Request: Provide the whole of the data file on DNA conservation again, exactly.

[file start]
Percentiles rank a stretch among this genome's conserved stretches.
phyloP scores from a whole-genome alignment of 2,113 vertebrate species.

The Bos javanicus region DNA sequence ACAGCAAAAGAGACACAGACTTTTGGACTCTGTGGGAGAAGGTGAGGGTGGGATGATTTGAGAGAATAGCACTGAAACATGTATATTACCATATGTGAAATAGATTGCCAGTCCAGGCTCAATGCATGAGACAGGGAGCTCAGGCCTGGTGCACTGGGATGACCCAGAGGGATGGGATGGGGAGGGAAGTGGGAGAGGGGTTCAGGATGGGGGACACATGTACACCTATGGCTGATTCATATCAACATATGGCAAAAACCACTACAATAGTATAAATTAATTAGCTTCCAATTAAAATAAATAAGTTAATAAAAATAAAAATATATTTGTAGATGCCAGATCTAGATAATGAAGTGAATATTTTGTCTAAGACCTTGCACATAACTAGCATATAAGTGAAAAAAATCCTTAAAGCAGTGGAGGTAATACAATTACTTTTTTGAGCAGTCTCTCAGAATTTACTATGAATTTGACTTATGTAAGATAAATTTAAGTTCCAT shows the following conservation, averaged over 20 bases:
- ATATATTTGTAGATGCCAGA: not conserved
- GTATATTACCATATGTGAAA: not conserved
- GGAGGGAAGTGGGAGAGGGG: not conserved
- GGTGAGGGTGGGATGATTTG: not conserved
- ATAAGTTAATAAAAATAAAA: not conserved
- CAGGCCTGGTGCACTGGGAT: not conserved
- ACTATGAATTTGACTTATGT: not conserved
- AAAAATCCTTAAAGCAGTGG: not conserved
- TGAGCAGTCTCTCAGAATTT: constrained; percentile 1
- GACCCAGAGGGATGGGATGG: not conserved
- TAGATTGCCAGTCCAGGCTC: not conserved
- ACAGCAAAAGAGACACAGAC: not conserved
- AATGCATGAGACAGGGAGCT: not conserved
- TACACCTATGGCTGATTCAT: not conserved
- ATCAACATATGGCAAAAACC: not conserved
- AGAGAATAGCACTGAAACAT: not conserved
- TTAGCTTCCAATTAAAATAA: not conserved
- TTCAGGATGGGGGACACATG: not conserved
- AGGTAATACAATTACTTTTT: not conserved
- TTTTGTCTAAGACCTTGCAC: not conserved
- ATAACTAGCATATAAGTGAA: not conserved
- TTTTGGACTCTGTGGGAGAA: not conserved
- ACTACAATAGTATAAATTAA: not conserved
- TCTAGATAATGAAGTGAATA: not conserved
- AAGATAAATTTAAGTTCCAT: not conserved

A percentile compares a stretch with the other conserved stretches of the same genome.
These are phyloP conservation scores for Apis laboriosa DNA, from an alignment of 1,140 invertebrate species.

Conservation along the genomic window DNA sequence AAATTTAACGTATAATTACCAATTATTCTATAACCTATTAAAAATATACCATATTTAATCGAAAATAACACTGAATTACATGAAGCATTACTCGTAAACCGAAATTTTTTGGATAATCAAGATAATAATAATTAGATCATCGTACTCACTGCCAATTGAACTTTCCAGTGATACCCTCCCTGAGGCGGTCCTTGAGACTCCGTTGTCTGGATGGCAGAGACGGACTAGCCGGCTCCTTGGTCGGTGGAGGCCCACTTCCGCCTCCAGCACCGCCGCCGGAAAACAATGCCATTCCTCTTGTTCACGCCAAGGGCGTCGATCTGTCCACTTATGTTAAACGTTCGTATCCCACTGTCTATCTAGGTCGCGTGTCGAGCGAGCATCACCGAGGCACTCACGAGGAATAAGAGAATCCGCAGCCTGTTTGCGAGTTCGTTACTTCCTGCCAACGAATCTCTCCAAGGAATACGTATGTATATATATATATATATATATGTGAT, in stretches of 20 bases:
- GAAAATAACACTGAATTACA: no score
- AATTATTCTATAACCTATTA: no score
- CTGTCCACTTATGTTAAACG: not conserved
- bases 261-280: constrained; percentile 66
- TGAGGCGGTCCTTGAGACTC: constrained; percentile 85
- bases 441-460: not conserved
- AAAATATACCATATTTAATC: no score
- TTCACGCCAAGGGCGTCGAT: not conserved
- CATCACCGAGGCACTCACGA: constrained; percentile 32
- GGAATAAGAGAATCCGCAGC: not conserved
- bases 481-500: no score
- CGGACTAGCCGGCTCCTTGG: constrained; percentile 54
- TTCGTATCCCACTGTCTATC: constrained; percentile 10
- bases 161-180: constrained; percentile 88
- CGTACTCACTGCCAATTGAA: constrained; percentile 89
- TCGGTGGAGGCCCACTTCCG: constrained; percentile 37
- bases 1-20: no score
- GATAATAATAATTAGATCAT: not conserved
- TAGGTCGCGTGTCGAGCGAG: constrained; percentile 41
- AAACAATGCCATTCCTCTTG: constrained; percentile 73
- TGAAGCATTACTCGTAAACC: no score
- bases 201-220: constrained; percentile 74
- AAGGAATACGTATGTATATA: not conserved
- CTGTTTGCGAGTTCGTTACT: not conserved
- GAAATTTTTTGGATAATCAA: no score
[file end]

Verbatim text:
Percentiles rank a stretch among this genome's conserved stretches.
phyloP scores from a whole-genome alignment of 2,113 vertebrate species.

The Bos javanicus region DNA sequence ACAGCAAAAGAGACACAGACTTTTGGACTCTGTGGGAGAAGGTGAGGGTGGGATGATTTGAGAGAATAGCACTGAAACATGTATATTACCATATGTGAAATAGATTGCCAGTCCAGGCTCAATGCATGAGACAGGGAGCTCAGGCCTGGTGCACTGGGATGACCCAGAGGGATGGGATGGGGAGGGAAGTGGGAGAGGGGTTCAGGATGGGGGACACATGTACACCTATGGCTGATTCATATCAACATATGGCAAAAACCACTACAATAGTATAAATTAATTAGCTTCCAATTAAAATAAATAAGTTAATAAAAATAAAAATATATTTGTAGATGCCAGATCTAGATAATGAAGTGAATATTTTGTCTAAGACCTTGCACATAACTAGCATATAAGTGAAAAAAATCCTTAAAGCAGTGGAGGTAATACAATTACTTTTTTGAGCAGTCTCTCAGAATTTACTATGAATTTGACTTATGTAAGATAAATTTAAGTTCCAT shows the following conservation, averaged over 20 bases:
- ATATATTTGTAGATGCCAGA: not conserved
- GTATATTACCATATGTGAAA: not conserved
- GGAGGGAAGTGGGAGAGGGG: not conserved
- GGTGAGGGTGGGATGATTTG: not conserved
- ATAAGTTAATAAAAATAAAA: not conserved
- CAGGCCTGGTGCACTGGGAT: not conserved
- ACTATGAATTTGACTTATGT: not conserved
- AAAAATCCTTAAAGCAGTGG: not conserved
- TGAGCAGTCTCTCAGAATTT: constrained; percentile 1
- GACCCAGAGGGATGGGATGG: not conserved
- TAGATTGCCAGTCCAGGCTC: not conserved
- ACAGCAAAAGAGACACAGAC: not conserved
- AATGCATGAGACAGGGAGCT: not conserved
- TACACCTATGGCTGATTCAT: not conserved
- ATCAACATATGGCAAAAACC: not conserved
- AGAGAATAGCACTGAAACAT: not conserved
- TTAGCTTCCAATTAAAATAA: not conserved
- TTCAGGATGGGGGACACATG: not conserved
- AGGTAATACAATTACTTTTT: not conserved
- TTTTGTCTAAGACCTTGCAC: not conserved
- ATAACTAGCATATAAGTGAA: not conserved
- TTTTGGACTCTGTGGGAGAA: not conserved
- ACTACAATAGTATAAATTAA: not conserved
- TCTAGATAATGAAGTGAATA: not conserved
- AAGATAAATTTAAGTTCCAT: not conserved

A percentile compares a stretch with the other conserved stretches of the same genome.
These are phyloP conservation scores for Apis laboriosa DNA, from an alignment of 1,140 invertebrate species.

Conservation along the genomic window DNA sequence AAATTTAACGTATAATTACCAATTATTCTATAACCTATTAAAAATATACCATATTTAATCGAAAATAACACTGAATTACATGAAGCATTACTCGTAAACCGAAATTTTTTGGATAATCAAGATAATAATAATTAGATCATCGTACTCACTGCCAATTGAACTTTCCAGTGATACCCTCCCTGAGGCGGTCCTTGAGACTCCGTTGTCTGGATGGCAGAGACGGACTAGCCGGCTCCTTGGTCGGTGGAGGCCCACTTCCGCCTCCAGCACCGCCGCCGGAAAACAATGCCATTCCTCTTGTTCACGCCAAGGGCGTCGATCTGTCCACTTATGTTAAACGTTCGTATCCCACTGTCTATCTAGGTCGCGTGTCGAGCGAGCATCACCGAGGCACTCACGAGGAATAAGAGAATCCGCAGCCTGTTTGCGAGTTCGTTACTTCCTGCCAACGAATCTCTCCAAGGAATACGTATGTATATATATATATATATATATGTGAT, in stretches of 20 bases:
- GAAAATAACACTGAATTACA: no score
- AATTATTCTATAACCTATTA: no score
- CTGTCCACTTATGTTAAACG: not conserved
- bases 261-280: constrained; percentile 66
- TGAGGCGGTCCTTGAGACTC: constrained; percentile 85
- bases 441-460: not conserved
- AAAATATACCATATTTAATC: no score
- TTCACGCCAAGGGCGTCGAT: not conserved
- CATCACCGAGGCACTCACGA: constrained; percentile 32
- GGAATAAGAGAATCCGCAGC: not conserved
- bases 481-500: no score
- CGGACTAGCCGGCTCCTTGG: constrained; percentile 54
- TTCGTATCCCACTGTCTATC: constrained; percentile 10
- bases 161-180: constrained; percentile 88
- CGTACTCACTGCCAATTGAA: constrained; percentile 89
- TCGGTGGAGGCCCACTTCCG: constrained; percentile 37
- bases 1-20: no score
- GATAATAATAATTAGATCAT: not conserved
- TAGGTCGCGTGTCGAGCGAG: constrained; percentile 41
- AAACAATGCCATTCCTCTTG: constrained; percentile 73
- TGAAGCATTACTCGTAAACC: no score
- bases 201-220: constrained; percentile 74
- AAGGAATACGTATGTATATA: not conserved
- CTGTTTGCGAGTTCGTTACT: not conserved
- GAAATTTTTTGGATAATCAA: no score